Yes, Hall of Famer Warren Sapp went to a restaurant on Tuesday. Yes, he stiffed the waitress. Yes, he wrote “boys don’t tip” on the credit card receipt.
Sapp has admitted it on Twitter, claiming that the food was “horrible” the “service was worst,” and that the waitress “kept calling us boys.”
It’s impossible to know whether Sapp’s decision was justified without having all the facts. But it’s probably never justified for a waiter or waitress who was stiffed or undertipped to disclose it to the world on social media. That’s the quickest way for a waiter or waitress to no longer be a waiter or waitress.
Sapp surely knew there was a chance that something would be made of his decision not to leave a tip, as evidenced by the message displayed largely on the receipt and the signature signed with a flourish. Regardless, that piece of paper never should have been disclosed publicly unless Sapp chose to do it himself.
While we’re on the topic (and since it’s slow right now), the decision to stiff a waiter or waitress shouldn’t be taken lightly. It’s a tough job, and some patrons make it tougher by taking full advantage of the ability to boss another human being around for 30 minutes or so. Most waiters and waitresses receive less than minimum wage, under the assumption that the difference will be made up via the non-mandatory social convention of leaving at least 15-20 percent of the pre-tax bill on the table or on the credit-card receipt.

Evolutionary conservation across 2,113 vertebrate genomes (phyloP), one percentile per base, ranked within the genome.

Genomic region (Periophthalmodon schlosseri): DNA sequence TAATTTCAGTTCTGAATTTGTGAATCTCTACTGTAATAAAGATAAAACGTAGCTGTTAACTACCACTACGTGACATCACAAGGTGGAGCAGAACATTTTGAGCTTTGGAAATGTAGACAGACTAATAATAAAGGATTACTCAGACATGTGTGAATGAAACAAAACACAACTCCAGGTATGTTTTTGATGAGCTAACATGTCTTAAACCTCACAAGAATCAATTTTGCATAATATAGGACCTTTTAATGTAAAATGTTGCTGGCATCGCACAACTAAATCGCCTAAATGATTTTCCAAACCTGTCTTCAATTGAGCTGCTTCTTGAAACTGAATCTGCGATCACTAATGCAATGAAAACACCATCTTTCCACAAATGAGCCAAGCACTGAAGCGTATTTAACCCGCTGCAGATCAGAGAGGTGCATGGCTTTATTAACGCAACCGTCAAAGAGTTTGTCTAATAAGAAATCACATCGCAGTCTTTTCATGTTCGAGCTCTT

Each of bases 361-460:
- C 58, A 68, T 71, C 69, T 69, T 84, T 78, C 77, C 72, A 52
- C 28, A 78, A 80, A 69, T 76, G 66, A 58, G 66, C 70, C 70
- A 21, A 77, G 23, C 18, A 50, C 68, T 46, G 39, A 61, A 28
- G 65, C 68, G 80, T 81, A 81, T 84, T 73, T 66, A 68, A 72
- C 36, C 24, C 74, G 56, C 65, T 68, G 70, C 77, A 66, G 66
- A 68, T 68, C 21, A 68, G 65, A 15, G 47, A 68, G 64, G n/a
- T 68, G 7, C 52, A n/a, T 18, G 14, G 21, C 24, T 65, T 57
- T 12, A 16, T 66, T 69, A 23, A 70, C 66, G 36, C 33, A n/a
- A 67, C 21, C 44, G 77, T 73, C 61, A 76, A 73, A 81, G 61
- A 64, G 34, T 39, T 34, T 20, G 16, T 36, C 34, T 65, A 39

Some people leave more. Some people leave less. Some people pay their bill with a credit card and leave the tip in cash on the table, creating the impression based on the receipt that they left no tip. Regardless, the process of whether and to what extent someone tips should remain private — because restaurant owners don’t want people to choose to eat elsewhere for fear of deciding not to leave a tip (for whatever reason) and then being called out publicly for it.
Bottom line? Sapp may or may not have been in the right. The waitress was definitely in the wrong. And we actually found something to write about on July 2.